Macro-FF: Improving AI Planning with Automatically Learned Macro-Operators

Journal of Artificial Intelligence Research

Despite recent progress in AI planning, many benchmarks remain challenging for current planners. In many domains, the performance of a planner can greatly be improved by discovering and exploiting information about the domain structure that is not explicitly encoded in the initial PDDL formulation. In this paper we present and compare two automated methods that learn relevant information from previous experience in a domain and use it to solve new problem instances. Our methods share a common four-step strategy. First, a domain is analyzed and structural information is extracted, then macro-operators are generated based on the previously discovered structure. A filtering and ranking procedure selects the most useful macro-operators. Finally, the selected macros are used to speed up future searches. We have successfully used such an approach in the fourth international planning competition IPC-4. Our system, Macro-FF, extends Hoffmann's state-of-the-art planner FF 2.3 with support for two kinds of macro-operators, and with engineering enhancements. We demonstrate the effectiveness of our ideas on benchmarks from international planning competitions. Our results indicate a large reduction in search effort in those complex domains where structural information can be inferred.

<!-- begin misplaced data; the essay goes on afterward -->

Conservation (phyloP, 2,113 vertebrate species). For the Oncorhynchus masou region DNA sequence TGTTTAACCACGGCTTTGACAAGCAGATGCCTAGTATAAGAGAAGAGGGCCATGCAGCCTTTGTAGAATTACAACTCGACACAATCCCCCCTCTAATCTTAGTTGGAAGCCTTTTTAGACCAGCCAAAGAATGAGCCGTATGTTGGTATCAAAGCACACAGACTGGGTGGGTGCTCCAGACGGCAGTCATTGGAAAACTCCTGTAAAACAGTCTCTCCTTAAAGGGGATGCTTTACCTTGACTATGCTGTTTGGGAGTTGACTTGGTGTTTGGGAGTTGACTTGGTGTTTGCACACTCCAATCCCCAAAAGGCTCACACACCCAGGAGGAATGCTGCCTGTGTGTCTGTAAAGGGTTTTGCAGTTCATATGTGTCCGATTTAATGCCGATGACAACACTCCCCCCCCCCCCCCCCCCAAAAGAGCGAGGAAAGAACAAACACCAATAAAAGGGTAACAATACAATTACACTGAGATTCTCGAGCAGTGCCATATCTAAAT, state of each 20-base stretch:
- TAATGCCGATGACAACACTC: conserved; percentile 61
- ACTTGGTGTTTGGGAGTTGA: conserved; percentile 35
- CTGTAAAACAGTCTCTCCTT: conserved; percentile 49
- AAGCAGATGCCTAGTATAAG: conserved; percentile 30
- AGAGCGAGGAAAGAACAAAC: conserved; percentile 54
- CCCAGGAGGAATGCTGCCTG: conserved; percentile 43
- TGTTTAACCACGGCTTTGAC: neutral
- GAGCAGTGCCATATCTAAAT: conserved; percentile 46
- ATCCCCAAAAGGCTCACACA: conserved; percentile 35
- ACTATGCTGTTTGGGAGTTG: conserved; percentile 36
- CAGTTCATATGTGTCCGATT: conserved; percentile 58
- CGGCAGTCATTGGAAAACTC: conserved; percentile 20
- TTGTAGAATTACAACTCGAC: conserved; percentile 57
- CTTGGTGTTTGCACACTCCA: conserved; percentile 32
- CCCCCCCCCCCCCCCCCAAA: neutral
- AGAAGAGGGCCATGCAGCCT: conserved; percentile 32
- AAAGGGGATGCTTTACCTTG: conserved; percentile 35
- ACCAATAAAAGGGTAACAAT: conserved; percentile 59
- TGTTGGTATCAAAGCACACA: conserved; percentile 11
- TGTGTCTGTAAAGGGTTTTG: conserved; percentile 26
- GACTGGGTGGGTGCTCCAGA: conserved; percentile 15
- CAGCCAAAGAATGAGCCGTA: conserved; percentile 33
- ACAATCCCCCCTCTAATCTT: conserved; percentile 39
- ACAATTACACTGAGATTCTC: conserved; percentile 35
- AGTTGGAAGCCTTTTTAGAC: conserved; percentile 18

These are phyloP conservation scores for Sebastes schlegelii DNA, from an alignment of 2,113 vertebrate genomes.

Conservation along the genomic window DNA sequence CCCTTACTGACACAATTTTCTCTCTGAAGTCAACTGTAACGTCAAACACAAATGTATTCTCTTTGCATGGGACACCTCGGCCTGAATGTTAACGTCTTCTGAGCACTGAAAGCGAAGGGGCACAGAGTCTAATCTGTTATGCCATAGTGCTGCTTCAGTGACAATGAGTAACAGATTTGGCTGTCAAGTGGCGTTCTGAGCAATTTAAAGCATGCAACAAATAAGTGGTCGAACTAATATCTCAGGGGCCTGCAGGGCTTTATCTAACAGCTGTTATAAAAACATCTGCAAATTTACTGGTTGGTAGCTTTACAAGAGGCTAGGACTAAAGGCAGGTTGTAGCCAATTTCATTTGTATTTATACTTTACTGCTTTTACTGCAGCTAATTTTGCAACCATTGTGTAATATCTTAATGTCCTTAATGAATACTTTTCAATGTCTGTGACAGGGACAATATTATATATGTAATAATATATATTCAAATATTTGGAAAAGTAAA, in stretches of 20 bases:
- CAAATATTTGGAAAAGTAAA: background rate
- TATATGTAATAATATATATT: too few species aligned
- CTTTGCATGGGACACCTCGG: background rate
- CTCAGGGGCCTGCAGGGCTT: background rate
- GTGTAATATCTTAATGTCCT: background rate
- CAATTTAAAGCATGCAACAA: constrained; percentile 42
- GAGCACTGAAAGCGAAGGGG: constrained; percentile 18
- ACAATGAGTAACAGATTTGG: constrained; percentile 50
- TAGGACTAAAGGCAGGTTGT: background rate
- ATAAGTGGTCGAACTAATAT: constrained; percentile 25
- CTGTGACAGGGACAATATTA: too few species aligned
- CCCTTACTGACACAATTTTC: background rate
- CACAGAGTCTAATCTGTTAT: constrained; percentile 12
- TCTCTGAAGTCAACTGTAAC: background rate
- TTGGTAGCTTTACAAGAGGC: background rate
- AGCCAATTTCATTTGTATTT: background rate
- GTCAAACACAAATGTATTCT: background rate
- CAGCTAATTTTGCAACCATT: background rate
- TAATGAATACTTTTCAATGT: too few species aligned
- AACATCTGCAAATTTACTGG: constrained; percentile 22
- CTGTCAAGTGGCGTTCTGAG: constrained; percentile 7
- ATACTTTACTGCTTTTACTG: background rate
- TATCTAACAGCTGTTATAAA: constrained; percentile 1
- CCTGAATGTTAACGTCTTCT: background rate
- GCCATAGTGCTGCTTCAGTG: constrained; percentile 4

Divide and conquer: How Microsoft researchers used AI to master Ms. Pac-Man - Next at Microsoft

#artificialintelligence

Microsoft researchers have created an artificial intelligence-based system that learned how to get the maximum score on the addictive 1980s video game Ms. Pac-Man, using a divide-and-conquer method that could have broad implications for teaching AI agents to do complex tasks that augment human capabilities. The team from Maluuba, a Canadian deep learning startup acquired by Microsoft earlier this year, used a branch of AI called reinforcement learning to play the Atari 2600 version of Ms. Pac-Man perfectly. Using that method, the team achieved the maximum score possible of 999,990. Doina Precup, an associate professor of computer science at McGill University in Montreal said that's a significant achievement among AI researchers, who have been using various videogames to test their systems but have found Ms. Pac-Man among the most difficult to crack. But Precup said she was impressed not just with what the researchers achieved but with how they achieved it.